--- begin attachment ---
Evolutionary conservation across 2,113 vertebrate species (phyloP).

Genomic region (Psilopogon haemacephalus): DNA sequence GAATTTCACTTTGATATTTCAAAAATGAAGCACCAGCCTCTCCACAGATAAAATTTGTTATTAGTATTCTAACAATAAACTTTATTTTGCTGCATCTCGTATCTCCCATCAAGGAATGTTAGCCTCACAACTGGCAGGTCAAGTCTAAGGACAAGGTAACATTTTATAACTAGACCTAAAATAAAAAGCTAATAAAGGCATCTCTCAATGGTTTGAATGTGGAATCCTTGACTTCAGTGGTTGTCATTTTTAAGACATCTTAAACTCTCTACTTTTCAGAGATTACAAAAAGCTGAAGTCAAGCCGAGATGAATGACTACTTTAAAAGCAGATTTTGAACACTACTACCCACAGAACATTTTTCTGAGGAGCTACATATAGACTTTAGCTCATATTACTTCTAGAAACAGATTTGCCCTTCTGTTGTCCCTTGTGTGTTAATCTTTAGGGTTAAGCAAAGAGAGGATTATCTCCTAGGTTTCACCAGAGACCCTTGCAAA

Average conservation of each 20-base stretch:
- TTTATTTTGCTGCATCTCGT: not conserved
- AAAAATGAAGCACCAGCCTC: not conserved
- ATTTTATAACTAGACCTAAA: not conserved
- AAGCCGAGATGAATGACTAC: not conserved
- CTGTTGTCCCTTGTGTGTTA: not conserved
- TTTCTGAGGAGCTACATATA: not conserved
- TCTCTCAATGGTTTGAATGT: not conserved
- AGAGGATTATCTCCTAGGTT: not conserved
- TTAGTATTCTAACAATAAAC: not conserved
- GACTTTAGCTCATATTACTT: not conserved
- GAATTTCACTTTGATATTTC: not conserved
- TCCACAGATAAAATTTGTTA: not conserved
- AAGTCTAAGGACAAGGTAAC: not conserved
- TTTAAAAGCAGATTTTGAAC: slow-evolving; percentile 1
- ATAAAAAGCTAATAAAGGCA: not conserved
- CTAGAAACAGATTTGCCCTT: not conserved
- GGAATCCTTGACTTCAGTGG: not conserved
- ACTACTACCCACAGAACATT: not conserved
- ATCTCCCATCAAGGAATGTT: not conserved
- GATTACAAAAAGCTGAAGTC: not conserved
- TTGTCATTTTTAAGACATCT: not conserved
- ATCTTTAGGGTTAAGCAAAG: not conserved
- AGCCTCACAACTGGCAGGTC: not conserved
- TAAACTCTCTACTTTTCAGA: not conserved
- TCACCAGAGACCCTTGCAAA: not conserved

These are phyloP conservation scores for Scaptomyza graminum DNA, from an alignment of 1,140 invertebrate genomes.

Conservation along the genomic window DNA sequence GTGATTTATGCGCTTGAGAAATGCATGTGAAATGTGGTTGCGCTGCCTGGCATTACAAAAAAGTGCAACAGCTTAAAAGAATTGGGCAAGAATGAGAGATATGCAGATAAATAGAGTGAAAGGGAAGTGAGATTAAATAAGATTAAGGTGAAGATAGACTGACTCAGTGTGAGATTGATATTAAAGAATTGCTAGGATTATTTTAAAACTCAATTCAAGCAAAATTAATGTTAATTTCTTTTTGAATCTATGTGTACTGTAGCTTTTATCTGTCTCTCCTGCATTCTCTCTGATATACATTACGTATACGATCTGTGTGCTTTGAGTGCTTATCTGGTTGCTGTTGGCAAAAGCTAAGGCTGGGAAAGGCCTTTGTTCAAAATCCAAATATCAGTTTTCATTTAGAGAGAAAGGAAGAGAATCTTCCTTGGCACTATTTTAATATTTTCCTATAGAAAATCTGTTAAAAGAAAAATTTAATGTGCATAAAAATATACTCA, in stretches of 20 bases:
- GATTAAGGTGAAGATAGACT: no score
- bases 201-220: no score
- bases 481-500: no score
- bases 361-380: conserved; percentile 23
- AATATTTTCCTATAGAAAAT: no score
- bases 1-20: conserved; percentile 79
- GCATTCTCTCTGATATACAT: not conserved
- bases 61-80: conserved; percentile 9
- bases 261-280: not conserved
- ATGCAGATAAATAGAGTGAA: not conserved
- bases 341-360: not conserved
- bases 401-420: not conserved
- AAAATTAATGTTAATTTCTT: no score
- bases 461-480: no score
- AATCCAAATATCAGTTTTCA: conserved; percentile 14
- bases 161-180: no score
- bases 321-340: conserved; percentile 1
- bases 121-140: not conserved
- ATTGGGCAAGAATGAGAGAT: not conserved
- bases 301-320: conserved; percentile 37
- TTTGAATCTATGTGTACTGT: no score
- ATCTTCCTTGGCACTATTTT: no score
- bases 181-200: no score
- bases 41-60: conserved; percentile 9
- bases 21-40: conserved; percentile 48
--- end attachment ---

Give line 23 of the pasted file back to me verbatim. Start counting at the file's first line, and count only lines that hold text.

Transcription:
- GATTACAAAAAGCTGAAGTC: not conserved